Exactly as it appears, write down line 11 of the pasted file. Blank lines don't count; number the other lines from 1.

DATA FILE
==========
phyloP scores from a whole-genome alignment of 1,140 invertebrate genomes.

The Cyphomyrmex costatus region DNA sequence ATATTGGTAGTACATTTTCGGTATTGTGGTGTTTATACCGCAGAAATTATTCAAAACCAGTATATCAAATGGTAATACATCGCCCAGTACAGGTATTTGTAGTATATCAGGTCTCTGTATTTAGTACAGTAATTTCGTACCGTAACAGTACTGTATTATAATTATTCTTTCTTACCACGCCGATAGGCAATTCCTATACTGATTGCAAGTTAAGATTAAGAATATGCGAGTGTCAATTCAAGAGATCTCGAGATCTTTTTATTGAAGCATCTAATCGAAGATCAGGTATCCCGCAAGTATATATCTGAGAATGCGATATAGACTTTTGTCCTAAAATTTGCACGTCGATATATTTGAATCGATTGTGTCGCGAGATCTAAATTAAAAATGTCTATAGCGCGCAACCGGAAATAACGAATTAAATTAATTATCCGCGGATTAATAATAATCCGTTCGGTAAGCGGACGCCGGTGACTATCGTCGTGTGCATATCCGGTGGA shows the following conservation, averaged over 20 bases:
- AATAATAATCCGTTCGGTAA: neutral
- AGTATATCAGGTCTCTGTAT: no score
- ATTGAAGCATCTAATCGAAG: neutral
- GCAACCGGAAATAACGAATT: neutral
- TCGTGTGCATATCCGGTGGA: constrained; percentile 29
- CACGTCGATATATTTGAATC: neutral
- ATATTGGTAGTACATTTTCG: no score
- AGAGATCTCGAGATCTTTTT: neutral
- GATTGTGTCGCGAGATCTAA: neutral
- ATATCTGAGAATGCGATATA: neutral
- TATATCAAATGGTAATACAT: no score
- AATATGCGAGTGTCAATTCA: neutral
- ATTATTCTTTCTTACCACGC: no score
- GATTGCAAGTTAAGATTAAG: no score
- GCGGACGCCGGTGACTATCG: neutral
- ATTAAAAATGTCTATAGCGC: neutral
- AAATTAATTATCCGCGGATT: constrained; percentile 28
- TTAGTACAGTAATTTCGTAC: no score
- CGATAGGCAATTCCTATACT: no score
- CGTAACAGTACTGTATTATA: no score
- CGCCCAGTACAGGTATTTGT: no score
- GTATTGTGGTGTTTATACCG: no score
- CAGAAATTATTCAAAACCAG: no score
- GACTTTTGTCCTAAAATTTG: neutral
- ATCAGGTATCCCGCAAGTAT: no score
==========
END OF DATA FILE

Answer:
- GATTGTGTCGCGAGATCTAA: neutral